Buprenorphine Implant (Probuphine) and Extended-Release Injectable (Sublocade)

Number: 0910

Table Of Contents

Applicable CPT / HCPCS / ICD-10 Codes


Aetna considers Probuphine (buprenorphine) implant for subdermal administration medically necessary for maintenance treatment of opioid dependence in members who have achieved and sustained prolonged clinical stability on low-to-moderate doses of a transmucosal buprenorphine-containing product (i.e., doses of no more than 8 mg per day of Subutex (buprenorphine) or Suboxone (buprenorphine and naloxone) sublingual tablets or generic equivalent), when Probuphine is used as part of a complete treatment program that includes drug testing, counseling and psychosocial support.

Aetna considers buprenorphine implant experimental and investigational for new entrants to treatment and for members who have not achieved and sustained prolonged clinical stability, while being maintained on buprenorphine 8 mg per day or less of Subutex or Suboxone sublingual tablets or generic equivalent.

Aetna considers Sublocade (buprenorphine), once-monthly injectable, medically necessary for the treatment of moderate-to-severe opioid use disorder (OUD) in members who have initiated treatment with a transmucosal buprenorphine-containing product and have been on a stable dose of buprenorphine treatment for a minimum of seven days, when Sublocade is used as part of a complete treatment program that includes drug testing, counseling and psychosocial support.

Aetna considers buprenorphine implant and once-monthly injectable experimental and investigational for all other indications.


CPT Codes / HCPCS Codes / ICD-10 Codes

Code Code Description

Information in the [brackets] below has been added for clarification purposes.   Codes requiring a 7th character are represented by "+" :

CPT codes covered if selection criteria are met :

11981 Insertion, non-biodegradable drug delivery implant
11983 Removal with reinsertion, non-biodegradable drug delivery implant
+20700 Manual preparation and insertion of drug-delivery device(s), deep (eg, subfascial) (List separately in addition to code for primary procedure)

HCPCS codes covered if selection criteria are met:

G0516 Insertion of non-biodegradable drug delivery implants, 4 or more (services for subdermal rod implant)
G0517 Removal of non-biodegradable drug delivery implants, 4 or more (services for subdermal implants)
G0518 Removal with reinsertion, non-biodegradable drug delivery implants, 4 or more (services for subdermal implants)
J0570 Buprenorphine implant, 74.2 mg
Q9991 Injection, buprenorphine extended-release (sublocade), less than or equal to 100 mg
Q9992 Injection, buprenorphine extended-release (sublocade), greater than 100 mg

ICD-10 codes covered if selection criteria are met:

F11.10 - F11.99 Opioid related disorders


Probuphine contains buprenorphine, a partial opioid agonis, and is approved by the U.S. Food and Drug Administration (FDA) for the maintenance treatment of opioid dependence in patients who have achieved and sustained prolonged clinical stability on low-to-moderate doses of a transmucosal buprenorphinecontaining product. Probuphine implants are available as ethylene vinyl acetate implants that are 26 mm long and 2.5 mm in diameter. A probuphine implant contains 74.2 mg of buprenorphine and is indicated for maintenance treatment of opioid dependence in patients who have achieved and sustained prolonged clinical stability on low to moderate doses of a trasmucosal buprenorphine-containing product (i.e., doses of no more than 8 mg per day of Subutex or Suboxone sublingual tablet or generic equivalent).  Four probuphine implants are inserted into the upper arm for a six month course of treatment and are removed at the end of the sixth month period. Probuphine implants are not indicated for new entrants into a treatment program.  Probuphine is also not indicated for patients who have not achieved prolonged sustained clinical stability while being maintained on 8 mg per day or less of a Subutex or Suboxone sublingual tablet or generic equivalent (Braeburn Pharms, 2016).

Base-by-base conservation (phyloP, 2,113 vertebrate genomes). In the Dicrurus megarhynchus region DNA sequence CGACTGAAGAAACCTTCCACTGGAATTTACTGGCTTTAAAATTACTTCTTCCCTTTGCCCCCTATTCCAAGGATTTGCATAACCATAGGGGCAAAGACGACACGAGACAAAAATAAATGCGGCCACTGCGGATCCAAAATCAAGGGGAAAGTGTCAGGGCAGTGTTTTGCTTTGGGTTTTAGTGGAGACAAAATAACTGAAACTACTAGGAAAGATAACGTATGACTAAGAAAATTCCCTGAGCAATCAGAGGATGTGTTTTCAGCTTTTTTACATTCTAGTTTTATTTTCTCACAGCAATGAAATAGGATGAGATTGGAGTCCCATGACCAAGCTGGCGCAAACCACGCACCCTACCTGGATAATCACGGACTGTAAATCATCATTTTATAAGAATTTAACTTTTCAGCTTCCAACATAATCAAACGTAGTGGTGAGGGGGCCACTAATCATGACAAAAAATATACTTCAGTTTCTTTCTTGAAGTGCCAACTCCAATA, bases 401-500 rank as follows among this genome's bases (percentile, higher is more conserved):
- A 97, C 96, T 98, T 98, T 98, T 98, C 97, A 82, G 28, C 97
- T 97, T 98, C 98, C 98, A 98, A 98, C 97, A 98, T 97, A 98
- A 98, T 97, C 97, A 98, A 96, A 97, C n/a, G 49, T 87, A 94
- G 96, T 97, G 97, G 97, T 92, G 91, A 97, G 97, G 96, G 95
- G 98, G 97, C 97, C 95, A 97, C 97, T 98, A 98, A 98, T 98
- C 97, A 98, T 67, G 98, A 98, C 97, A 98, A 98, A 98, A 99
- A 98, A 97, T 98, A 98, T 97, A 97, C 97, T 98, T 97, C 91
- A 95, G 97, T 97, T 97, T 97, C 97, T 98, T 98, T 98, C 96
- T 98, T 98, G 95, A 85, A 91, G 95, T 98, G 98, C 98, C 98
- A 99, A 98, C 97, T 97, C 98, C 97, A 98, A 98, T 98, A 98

The FDA approval for the probuphine implant specified the following warnings and precautions: serious complications can occur from insertion and removal, buprenorphine can be abused in a manner similar to other opioids, respiratory depression and death have occurred particularly with intravenous administration, neonatal opioid withdrawal is expected secondary to prolonged use during pregnancy, adrenal insufficiency can occur, unintentional pediatric exposure can occur if the implant protrudes or comes out, withdrawal symptoms can occur with abrupt discontinuation, and risk of hepatitis.  Clinical supervision is required for patients using probuphine implants, including examination of the site one week following insertion, and then no less than once per month, including continued counseling and psychosocial support.  It should be noted that insertion and removal of Probuphine is associated with the risk of implant migration, protrusion, expulsion, and nerve damage resulting from the procedure and that Probuphine is available only through a restricted program called the Probuphine REMS program. Providers must complete a live training program prior to prescribing Probuphine (Braeburn Pharms, 2016).